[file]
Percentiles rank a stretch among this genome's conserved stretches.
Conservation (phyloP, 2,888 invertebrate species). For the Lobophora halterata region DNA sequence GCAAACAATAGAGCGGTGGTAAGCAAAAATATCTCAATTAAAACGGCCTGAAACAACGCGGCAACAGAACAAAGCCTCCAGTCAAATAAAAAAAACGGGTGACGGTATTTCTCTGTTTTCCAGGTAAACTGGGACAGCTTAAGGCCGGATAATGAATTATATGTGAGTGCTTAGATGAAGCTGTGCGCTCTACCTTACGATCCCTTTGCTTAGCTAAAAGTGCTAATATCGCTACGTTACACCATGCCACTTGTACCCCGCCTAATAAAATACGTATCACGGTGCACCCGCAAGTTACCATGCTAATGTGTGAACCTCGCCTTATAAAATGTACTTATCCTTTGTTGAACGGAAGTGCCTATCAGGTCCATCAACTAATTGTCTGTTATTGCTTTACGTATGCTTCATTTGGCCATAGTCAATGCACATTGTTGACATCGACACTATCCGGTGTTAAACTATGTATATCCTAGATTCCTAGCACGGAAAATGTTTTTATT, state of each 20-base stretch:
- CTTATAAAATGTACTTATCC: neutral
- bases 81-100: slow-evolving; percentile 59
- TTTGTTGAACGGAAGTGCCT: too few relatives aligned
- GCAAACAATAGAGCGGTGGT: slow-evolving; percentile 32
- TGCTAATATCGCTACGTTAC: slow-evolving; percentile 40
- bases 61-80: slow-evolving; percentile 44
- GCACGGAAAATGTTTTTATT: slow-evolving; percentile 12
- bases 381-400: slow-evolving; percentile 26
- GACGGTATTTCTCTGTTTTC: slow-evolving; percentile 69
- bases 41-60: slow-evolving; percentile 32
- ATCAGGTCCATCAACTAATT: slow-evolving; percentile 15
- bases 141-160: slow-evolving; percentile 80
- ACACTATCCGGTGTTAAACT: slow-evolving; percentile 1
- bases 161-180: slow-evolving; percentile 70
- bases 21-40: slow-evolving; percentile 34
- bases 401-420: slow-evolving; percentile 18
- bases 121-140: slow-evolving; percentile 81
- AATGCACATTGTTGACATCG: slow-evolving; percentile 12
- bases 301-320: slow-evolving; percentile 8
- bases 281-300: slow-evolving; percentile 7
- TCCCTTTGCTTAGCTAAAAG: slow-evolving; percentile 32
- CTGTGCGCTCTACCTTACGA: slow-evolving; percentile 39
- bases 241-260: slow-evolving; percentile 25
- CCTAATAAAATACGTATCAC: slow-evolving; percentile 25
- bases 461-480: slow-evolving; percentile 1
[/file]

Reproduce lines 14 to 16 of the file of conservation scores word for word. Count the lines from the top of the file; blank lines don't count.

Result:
- bases 141-160: slow-evolving; percentile 80
- ACACTATCCGGTGTTAAACT: slow-evolving; percentile 1
- bases 161-180: slow-evolving; percentile 70